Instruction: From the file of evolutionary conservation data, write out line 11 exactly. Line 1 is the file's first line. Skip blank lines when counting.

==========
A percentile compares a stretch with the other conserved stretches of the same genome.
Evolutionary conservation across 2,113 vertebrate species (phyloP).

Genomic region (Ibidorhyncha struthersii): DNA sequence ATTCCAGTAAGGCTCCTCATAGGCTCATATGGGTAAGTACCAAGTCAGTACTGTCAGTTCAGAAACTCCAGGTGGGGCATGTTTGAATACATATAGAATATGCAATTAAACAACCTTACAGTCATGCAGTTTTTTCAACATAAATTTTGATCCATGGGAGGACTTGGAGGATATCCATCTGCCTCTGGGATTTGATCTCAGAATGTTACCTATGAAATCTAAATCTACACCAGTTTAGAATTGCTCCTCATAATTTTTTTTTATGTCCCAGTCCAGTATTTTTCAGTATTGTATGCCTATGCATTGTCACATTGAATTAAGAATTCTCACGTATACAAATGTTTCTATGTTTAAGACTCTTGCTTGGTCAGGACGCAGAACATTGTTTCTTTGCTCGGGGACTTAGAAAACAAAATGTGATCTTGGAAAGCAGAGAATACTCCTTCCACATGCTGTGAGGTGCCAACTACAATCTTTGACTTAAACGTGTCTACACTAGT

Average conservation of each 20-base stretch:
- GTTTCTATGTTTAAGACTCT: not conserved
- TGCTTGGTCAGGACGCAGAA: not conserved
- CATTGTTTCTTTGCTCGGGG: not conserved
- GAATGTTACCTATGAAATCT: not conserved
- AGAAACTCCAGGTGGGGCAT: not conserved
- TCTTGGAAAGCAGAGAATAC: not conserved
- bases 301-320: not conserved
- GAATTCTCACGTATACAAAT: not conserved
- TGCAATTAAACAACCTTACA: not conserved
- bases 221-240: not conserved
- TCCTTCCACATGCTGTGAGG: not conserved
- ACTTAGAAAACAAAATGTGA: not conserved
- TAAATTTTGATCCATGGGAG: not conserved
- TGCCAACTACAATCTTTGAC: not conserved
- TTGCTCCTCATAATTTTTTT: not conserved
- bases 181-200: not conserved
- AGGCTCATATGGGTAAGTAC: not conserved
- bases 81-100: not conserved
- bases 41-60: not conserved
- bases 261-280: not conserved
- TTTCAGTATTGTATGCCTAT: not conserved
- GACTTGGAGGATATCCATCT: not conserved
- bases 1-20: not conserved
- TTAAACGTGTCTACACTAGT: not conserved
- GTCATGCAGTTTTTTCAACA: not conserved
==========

- bases 301-320: not conserved